Novartis to Acquire Stake in Zhejiang Tianyuan
Year:2009 ISSUE:34
Click:363    DateTime:Dec.04,2009
Novartis to Acquire Stake in Zhejiang Tianyuan    

On November 4th, 2009 Novartis announced it has reached an agreement to acquire an 85% stake in the Chinese vaccines company Zhejiang Tianyuan Bio-Pharmaceutical Co., Ltd. (Tianyuan) as part of a strategic initiative to build a vaccines industry leader in China and expand the Novartis' limited presence in this fast-growing market segment. This proposed acquisition will require government and regulatory approvals in China.
   Tianyuan is a privately-owned vaccine company offering a range of marketed vaccine products in China and R&D projects focused on various preventable viral and bacterial diseases. Tianyuan has been delivering dynamic and profitable growth, having more than doubled its net sales to approximately US$25 million in 2008 compared to 2006. Tianyuan approximately 400 associates and an R&D/manufacturing site in Hangzhou (near Shanghai) of Zhejiang province.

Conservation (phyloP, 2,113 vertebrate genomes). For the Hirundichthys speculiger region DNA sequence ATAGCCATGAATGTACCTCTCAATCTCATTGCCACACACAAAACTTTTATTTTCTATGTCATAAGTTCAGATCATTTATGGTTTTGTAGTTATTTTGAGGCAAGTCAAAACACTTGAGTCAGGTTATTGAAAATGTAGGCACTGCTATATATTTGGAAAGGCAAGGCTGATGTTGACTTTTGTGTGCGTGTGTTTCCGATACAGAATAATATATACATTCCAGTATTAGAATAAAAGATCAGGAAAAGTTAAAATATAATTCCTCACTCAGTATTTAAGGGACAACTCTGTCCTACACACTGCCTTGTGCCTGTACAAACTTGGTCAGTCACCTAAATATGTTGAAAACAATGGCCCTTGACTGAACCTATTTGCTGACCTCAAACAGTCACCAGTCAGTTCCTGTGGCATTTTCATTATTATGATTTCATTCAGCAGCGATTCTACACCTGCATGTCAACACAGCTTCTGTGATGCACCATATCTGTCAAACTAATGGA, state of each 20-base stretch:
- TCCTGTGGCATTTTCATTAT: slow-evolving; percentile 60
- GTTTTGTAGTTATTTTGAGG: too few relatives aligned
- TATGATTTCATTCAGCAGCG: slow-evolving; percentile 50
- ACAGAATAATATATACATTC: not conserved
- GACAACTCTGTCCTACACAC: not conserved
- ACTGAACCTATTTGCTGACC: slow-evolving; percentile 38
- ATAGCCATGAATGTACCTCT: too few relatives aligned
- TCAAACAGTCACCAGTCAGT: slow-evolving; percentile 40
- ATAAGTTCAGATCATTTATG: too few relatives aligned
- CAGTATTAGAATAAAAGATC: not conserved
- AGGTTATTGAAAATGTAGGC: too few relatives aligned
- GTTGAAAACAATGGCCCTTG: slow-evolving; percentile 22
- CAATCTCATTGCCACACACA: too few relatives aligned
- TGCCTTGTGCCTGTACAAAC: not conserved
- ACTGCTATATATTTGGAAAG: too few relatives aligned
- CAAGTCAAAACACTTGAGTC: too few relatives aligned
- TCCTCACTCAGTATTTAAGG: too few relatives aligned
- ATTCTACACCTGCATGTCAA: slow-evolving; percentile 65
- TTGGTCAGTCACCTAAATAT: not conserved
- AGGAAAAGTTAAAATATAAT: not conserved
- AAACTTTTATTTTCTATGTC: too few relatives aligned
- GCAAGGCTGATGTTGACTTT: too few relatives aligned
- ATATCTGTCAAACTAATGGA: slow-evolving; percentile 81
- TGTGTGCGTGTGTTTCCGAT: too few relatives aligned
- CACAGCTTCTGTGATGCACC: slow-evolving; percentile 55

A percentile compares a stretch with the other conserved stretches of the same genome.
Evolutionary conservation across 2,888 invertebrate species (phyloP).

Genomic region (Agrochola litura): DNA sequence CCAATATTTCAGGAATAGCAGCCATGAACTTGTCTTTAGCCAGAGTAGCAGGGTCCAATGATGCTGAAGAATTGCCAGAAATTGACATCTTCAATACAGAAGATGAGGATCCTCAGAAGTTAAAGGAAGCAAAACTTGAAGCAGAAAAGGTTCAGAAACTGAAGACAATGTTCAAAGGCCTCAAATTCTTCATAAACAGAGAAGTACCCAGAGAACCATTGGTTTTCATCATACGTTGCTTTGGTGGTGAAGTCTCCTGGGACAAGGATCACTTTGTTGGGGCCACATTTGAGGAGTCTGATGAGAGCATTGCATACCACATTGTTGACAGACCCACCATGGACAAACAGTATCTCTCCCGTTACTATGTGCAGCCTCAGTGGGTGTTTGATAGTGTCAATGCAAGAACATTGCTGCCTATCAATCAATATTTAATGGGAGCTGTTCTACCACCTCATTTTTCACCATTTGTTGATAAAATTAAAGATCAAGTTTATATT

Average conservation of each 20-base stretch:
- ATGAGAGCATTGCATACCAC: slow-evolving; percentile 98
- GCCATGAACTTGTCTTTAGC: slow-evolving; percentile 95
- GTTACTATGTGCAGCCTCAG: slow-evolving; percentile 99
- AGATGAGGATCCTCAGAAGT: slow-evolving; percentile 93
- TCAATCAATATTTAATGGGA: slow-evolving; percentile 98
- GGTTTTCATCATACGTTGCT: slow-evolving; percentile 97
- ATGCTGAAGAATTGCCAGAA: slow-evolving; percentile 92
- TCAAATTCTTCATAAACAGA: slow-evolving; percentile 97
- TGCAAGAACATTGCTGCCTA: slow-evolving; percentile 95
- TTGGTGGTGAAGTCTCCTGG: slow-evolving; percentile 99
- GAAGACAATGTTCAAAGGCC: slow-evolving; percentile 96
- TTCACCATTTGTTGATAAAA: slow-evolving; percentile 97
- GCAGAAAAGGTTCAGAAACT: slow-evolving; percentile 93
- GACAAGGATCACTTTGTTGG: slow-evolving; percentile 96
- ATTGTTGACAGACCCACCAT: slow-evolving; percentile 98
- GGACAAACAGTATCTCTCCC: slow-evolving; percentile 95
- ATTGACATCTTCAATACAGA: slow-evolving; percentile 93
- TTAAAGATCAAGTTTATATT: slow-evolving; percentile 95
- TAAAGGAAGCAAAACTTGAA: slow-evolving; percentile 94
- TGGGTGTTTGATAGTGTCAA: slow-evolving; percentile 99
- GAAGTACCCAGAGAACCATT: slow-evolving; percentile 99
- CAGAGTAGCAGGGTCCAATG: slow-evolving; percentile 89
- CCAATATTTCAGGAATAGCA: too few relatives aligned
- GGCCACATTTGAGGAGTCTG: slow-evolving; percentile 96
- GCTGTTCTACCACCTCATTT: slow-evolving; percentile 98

As part of the collaboration, the two companies will work together to expand Tianyuan's product portfolio and R&D pipeline through targeted investments in vaccines innovation, manufacturing technologies and commercial networks. This collaboration is also expected to facilitate the introduction of Novartis vaccines into China, where Novartis currently has a limited presence with an offering of vaccines against influenza and rabies.
   China is the world's third largest vaccines market, with annual industry sales of more than US$1 billion and expectations for sustained double-digit growth in the future given the government's commitment to improve access to quality healthcare.
Transaction terms
   Novartis has signed a definitive agreement with the shareholders of Zhejiang Tianyuan Bio-Pharmaceutical Co., Ltd., to acquire an 85% stake for approximately RMB850 million (US$125 million in cash). The transaction is subject to certain closing conditions, including receipt of government and regulatory approvals in China.